Public Relations for air ambulance companies
Nimble tactics and long-term thinking are vital for air ambulance operators seeking to build and protect their image. When all is going well, proactive public relations (PR) can be a vital image-building tool for air ambulance operators. And as Robin Gauldie found out, when things go wrong, adept reactive PR can fend off reputational damage
Promoting a good news story should be easy. ‘Emergency medical heroes in mercy dash’ plays well, especially in local media. And in quiet times, keeping up a steady drip feed of less dramatic positive stories and photo opportunities is equally important, according to PR gurus.
“Air ambulance operators have a unique credibility and opportunity to build positive relationships with media before those relationships are tested or needed during a crisis,” said Josh Weiss, President of 10 to 1 Public Relations and previously Director of Public Relations for Rural/Metro, a major US EMS provider. “Companies should do more to make themselves available to reporters and to share good news stories whenever the opportunity arises, no matter how small or minor they may seem to the company.
“The most positive, easiest-to-get stories to build public confidence and goodwill are the opportunities most often ignored by companies,” Weiss said. “Did your air ambulance company just reach a milestone like one million miles travelled or a thousand patients transported? Put out a press release. Did a patient come back to thank the crew that transported them? Invite the media to witness the reunion.”
Show and tell
“Do you have a new piece of equipment? Offer a show and tell and celebrate a ribbon cutting where you invite local leaders like elected officials, public safety leaders and hospital leaders,” Weiss said.
Maintaining a steady stream of regular news stories is important in building a brand and a presence, agrees Alison Chambers, owner of Emerald Media, a British public relations company specialising in aviation, which lists German operator FAI Air Ambulance among its clients. “Ad-hoc clients often ask us to prepare one-off press releases. In reality, the success of such projects isn’t always high. It is better to work on a regular programme of press releases and editorials across the year. It builds brand and momentum, and building and maintaining a network of media contacts and connections is vital. Journalists like to know they can reach out and receive prompt feedback from a trusted source,” Chambers told ITIJ. (Amen – Ed.)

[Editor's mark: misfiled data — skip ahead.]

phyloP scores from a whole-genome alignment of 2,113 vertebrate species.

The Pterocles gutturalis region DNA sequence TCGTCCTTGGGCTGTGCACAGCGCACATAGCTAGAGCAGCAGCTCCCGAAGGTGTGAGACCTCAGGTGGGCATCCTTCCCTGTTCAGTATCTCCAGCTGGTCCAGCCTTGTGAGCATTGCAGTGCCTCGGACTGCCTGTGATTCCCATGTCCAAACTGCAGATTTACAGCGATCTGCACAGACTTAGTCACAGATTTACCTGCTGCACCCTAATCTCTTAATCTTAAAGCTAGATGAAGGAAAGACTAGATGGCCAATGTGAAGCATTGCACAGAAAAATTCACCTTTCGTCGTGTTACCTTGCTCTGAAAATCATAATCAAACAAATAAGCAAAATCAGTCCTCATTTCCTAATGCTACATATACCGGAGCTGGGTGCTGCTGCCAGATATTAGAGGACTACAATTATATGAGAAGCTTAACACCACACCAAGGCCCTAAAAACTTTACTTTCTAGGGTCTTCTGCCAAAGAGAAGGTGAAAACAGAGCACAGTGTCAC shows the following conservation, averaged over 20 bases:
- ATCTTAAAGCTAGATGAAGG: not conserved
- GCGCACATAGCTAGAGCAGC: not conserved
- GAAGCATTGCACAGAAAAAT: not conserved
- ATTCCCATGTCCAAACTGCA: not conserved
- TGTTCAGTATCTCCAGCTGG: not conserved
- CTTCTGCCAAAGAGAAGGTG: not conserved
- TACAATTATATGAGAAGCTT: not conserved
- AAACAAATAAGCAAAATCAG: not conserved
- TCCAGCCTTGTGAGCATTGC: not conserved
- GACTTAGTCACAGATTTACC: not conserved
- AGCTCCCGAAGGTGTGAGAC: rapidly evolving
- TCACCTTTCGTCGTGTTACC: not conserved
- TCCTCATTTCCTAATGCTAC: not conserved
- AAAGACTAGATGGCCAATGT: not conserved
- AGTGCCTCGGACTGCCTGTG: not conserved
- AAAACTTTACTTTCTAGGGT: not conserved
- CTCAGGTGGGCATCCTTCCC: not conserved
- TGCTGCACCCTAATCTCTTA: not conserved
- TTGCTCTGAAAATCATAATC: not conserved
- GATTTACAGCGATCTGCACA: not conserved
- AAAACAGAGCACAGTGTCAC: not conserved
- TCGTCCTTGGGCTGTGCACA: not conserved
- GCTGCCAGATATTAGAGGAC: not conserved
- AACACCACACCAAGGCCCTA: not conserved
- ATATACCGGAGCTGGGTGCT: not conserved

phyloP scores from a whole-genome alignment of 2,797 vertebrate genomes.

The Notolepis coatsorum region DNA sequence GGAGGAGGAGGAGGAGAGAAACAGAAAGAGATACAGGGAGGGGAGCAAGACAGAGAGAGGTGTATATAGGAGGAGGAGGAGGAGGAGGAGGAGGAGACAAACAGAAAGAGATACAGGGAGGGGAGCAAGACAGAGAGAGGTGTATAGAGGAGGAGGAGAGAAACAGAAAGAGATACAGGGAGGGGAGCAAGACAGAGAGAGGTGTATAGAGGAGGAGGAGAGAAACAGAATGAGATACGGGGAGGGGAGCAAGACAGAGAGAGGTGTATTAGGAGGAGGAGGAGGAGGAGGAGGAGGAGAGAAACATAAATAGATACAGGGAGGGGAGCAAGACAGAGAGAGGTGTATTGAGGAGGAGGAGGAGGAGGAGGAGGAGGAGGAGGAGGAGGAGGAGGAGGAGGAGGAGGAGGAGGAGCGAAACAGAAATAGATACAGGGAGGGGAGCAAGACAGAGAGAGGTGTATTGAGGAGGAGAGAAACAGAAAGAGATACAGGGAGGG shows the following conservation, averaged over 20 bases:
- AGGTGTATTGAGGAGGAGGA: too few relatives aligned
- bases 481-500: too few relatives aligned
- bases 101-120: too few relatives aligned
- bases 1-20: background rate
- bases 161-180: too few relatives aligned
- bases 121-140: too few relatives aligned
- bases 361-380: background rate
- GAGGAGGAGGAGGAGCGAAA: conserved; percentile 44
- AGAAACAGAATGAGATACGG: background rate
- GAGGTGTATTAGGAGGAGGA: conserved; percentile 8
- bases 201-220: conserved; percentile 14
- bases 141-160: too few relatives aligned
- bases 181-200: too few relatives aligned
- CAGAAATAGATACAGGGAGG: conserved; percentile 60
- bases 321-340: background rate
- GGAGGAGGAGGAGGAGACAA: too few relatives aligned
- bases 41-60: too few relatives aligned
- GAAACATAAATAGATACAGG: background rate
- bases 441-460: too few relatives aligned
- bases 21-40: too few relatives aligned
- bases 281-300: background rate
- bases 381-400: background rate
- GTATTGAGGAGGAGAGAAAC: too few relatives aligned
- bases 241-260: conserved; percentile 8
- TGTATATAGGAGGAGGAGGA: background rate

Every picture tells a story
Traditional media still has its uses, though, and powerful images can sell a positive story to editors. “Press releases continue to be an important mainstay of an aviation PR toolkit, as does quality imagery,” says Alison Chambers. “Accompanying imagery is increasingly important in telling a story and is always more likely to get media coverage. Video footage is also becoming increasingly important in an online world. Being able to demonstrate your product or service via your website or social media feeds can be very powerful.”
Chambers added: “Relevant editorial is equally an effective tool. Thought leadership pieces or question-and-answer interviews in specialist titles can be powerful vehicles to get a message across.”
Clients should also make the most of value-added advertising opportunities such as advertorials. “PR should be part of any good marketing mix. The combined effect of advertising, sales and marketing initiatives together with a good PR programme is far more effective than any one of these on its own.”